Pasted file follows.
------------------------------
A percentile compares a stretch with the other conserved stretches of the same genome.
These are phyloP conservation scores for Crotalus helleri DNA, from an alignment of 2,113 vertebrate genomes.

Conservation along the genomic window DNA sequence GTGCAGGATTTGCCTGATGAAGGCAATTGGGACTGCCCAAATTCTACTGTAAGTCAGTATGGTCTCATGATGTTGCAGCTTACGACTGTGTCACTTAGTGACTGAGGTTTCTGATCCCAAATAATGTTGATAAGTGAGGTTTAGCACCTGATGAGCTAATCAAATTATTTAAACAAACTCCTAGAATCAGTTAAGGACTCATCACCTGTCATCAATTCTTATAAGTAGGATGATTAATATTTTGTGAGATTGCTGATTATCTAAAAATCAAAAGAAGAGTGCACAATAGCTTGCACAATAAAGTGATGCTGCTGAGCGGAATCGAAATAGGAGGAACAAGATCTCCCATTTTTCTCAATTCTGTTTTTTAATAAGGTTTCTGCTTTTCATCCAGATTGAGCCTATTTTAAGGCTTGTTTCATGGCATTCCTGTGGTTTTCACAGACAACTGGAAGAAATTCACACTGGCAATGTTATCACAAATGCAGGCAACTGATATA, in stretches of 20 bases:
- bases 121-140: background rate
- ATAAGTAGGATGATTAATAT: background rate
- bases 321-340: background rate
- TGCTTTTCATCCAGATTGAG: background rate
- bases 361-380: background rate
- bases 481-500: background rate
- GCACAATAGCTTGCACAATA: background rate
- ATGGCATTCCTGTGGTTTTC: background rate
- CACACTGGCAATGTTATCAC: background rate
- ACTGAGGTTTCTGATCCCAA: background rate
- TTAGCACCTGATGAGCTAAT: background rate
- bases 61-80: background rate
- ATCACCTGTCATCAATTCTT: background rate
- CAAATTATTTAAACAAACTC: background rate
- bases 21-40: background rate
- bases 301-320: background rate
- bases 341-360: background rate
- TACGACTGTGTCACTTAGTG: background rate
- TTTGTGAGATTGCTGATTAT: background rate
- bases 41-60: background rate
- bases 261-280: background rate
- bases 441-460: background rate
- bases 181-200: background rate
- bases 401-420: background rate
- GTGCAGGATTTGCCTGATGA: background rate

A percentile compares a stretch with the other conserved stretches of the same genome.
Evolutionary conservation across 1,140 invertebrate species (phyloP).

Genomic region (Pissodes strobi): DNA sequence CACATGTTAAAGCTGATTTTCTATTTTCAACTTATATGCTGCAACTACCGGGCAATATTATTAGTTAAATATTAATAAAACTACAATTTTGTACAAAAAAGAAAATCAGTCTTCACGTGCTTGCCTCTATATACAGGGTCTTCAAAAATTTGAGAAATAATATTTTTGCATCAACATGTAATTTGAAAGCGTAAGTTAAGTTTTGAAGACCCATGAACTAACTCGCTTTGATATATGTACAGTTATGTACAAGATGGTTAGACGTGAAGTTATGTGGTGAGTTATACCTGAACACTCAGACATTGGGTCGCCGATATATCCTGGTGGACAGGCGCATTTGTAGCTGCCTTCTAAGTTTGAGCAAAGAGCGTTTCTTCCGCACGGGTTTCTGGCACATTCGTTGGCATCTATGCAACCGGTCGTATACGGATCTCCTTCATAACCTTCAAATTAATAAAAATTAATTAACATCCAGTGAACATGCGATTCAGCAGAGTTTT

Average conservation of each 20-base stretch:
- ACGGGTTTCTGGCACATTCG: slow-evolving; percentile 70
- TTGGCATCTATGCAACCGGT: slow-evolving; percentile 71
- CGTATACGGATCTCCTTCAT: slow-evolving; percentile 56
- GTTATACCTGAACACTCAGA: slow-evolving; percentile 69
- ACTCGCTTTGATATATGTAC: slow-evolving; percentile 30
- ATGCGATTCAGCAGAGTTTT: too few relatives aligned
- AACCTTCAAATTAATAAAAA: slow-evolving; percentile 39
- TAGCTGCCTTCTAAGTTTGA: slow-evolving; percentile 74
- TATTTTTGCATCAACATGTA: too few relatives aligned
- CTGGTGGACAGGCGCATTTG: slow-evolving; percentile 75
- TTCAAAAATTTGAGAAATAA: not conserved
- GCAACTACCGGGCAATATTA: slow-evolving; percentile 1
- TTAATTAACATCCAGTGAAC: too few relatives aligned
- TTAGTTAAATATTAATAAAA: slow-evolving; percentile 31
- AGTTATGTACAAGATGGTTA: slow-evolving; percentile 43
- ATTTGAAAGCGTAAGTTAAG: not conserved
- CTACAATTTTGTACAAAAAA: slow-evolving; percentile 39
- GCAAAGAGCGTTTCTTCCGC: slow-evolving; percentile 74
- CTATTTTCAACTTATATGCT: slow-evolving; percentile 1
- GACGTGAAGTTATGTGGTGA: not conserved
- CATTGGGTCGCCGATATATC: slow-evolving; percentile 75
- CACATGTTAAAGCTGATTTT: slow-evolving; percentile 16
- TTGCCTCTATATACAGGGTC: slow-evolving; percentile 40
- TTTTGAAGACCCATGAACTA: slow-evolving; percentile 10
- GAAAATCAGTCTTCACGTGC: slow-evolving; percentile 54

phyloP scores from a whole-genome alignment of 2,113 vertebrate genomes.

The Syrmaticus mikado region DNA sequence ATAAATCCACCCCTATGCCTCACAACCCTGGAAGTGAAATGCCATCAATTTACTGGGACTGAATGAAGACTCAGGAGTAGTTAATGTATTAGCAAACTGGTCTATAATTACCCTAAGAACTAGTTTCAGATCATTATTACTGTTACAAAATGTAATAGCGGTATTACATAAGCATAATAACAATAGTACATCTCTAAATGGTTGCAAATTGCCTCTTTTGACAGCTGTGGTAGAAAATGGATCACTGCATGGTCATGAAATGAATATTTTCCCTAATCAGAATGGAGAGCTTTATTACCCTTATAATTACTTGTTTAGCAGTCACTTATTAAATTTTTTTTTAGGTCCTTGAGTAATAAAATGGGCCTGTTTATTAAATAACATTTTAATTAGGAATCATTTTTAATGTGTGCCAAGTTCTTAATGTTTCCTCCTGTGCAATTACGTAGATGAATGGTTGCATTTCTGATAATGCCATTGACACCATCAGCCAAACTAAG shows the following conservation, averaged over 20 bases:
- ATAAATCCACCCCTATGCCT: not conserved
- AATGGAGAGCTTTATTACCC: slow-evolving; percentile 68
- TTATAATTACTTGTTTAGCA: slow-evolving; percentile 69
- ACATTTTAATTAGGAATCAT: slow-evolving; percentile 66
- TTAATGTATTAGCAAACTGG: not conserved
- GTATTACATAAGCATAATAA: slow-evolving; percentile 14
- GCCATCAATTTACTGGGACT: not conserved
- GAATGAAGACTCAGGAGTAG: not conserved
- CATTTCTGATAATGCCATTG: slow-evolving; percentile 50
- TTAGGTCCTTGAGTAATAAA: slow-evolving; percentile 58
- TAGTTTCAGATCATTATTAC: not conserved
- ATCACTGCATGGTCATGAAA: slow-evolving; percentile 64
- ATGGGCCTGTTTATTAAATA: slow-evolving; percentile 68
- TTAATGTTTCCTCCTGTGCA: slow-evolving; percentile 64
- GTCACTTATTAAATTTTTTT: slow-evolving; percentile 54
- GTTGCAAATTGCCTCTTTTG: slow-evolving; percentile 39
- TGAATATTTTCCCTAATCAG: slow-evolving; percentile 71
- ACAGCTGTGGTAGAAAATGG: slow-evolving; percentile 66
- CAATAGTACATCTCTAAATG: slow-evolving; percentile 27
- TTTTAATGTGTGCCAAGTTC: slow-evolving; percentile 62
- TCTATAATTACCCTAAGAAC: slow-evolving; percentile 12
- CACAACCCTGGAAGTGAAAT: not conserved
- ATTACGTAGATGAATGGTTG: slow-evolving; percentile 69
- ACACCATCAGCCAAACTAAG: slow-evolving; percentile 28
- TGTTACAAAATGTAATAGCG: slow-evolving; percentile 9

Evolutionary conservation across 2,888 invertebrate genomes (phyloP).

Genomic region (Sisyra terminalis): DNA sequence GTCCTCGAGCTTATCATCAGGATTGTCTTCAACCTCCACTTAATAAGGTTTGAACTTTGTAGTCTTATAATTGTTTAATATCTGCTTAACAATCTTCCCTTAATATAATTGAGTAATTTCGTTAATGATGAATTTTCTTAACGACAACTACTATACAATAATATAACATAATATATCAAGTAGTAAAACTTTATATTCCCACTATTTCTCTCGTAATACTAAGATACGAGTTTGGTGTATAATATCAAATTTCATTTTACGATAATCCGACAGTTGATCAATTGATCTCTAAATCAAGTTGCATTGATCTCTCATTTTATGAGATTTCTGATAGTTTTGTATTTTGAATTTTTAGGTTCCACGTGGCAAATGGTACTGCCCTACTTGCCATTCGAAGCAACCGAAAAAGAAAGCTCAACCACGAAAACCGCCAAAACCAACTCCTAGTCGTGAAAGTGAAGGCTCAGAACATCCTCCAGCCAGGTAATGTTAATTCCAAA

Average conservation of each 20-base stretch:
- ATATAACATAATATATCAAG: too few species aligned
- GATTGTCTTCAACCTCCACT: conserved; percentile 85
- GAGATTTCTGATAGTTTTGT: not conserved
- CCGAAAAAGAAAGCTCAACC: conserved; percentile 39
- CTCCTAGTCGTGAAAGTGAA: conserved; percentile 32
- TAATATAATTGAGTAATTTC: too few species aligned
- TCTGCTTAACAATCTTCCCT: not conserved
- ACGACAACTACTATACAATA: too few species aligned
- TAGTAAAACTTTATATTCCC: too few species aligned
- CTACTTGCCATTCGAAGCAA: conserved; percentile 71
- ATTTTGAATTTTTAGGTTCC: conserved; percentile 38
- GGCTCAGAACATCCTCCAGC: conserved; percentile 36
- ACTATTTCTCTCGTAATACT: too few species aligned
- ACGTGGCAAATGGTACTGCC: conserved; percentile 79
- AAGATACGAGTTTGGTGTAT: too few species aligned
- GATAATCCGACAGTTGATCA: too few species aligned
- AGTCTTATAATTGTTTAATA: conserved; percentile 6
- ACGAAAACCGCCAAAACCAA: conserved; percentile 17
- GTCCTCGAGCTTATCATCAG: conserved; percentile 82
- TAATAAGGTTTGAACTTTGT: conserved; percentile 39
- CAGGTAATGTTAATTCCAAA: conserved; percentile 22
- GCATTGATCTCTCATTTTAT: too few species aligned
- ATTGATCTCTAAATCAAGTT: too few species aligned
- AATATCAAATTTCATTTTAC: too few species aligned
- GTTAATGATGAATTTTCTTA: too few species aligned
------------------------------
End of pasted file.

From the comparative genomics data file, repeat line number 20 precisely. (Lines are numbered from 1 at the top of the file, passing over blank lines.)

- bases 341-360: background rate